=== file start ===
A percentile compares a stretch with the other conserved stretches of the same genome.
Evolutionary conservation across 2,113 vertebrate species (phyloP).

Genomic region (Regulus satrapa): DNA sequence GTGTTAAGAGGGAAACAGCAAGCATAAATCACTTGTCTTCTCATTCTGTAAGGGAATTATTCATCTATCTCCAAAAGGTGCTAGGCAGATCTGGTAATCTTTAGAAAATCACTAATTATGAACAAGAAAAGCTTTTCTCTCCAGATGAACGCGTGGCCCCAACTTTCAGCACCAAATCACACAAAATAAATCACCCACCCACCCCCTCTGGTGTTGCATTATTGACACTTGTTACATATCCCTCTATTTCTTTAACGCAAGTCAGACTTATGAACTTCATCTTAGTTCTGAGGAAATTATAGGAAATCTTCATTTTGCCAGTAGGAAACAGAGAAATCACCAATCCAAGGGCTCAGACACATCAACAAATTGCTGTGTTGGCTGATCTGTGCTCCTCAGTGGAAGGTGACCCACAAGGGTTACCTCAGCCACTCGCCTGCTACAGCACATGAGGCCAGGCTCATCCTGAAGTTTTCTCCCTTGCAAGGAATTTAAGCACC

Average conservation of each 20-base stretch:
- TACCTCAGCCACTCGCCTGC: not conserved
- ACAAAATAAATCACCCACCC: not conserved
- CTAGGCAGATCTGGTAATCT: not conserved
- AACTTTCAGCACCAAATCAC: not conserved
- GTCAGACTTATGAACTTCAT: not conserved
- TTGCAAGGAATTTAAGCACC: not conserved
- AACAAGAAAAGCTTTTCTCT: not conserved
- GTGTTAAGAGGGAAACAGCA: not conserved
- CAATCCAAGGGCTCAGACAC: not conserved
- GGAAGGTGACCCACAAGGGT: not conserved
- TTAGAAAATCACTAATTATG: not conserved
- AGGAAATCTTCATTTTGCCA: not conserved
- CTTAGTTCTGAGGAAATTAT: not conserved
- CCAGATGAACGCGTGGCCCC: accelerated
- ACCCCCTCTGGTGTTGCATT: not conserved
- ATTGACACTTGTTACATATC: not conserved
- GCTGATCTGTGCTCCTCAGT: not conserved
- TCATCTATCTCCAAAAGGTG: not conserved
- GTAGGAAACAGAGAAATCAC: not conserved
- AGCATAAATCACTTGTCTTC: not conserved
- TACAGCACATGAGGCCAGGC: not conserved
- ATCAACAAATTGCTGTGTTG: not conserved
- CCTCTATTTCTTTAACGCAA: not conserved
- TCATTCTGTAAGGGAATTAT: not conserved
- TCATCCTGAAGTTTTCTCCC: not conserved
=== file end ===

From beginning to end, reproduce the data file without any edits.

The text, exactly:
A percentile compares a stretch with the other conserved stretches of the same genome.
Evolutionary conservation across 2,113 vertebrate species (phyloP).

Genomic region (Regulus satrapa): DNA sequence GTGTTAAGAGGGAAACAGCAAGCATAAATCACTTGTCTTCTCATTCTGTAAGGGAATTATTCATCTATCTCCAAAAGGTGCTAGGCAGATCTGGTAATCTTTAGAAAATCACTAATTATGAACAAGAAAAGCTTTTCTCTCCAGATGAACGCGTGGCCCCAACTTTCAGCACCAAATCACACAAAATAAATCACCCACCCACCCCCTCTGGTGTTGCATTATTGACACTTGTTACATATCCCTCTATTTCTTTAACGCAAGTCAGACTTATGAACTTCATCTTAGTTCTGAGGAAATTATAGGAAATCTTCATTTTGCCAGTAGGAAACAGAGAAATCACCAATCCAAGGGCTCAGACACATCAACAAATTGCTGTGTTGGCTGATCTGTGCTCCTCAGTGGAAGGTGACCCACAAGGGTTACCTCAGCCACTCGCCTGCTACAGCACATGAGGCCAGGCTCATCCTGAAGTTTTCTCCCTTGCAAGGAATTTAAGCACC

Average conservation of each 20-base stretch:
- TACCTCAGCCACTCGCCTGC: not conserved
- ACAAAATAAATCACCCACCC: not conserved
- CTAGGCAGATCTGGTAATCT: not conserved
- AACTTTCAGCACCAAATCAC: not conserved
- GTCAGACTTATGAACTTCAT: not conserved
- TTGCAAGGAATTTAAGCACC: not conserved
- AACAAGAAAAGCTTTTCTCT: not conserved
- GTGTTAAGAGGGAAACAGCA: not conserved
- CAATCCAAGGGCTCAGACAC: not conserved
- GGAAGGTGACCCACAAGGGT: not conserved
- TTAGAAAATCACTAATTATG: not conserved
- AGGAAATCTTCATTTTGCCA: not conserved
- CTTAGTTCTGAGGAAATTAT: not conserved
- CCAGATGAACGCGTGGCCCC: accelerated
- ACCCCCTCTGGTGTTGCATT: not conserved
- ATTGACACTTGTTACATATC: not conserved
- GCTGATCTGTGCTCCTCAGT: not conserved
- TCATCTATCTCCAAAAGGTG: not conserved
- GTAGGAAACAGAGAAATCAC: not conserved
- AGCATAAATCACTTGTCTTC: not conserved
- TACAGCACATGAGGCCAGGC: not conserved
- ATCAACAAATTGCTGTGTTG: not conserved
- CCTCTATTTCTTTAACGCAA: not conserved
- TCATTCTGTAAGGGAATTAT: not conserved
- TCATCCTGAAGTTTTCTCCC: not conserved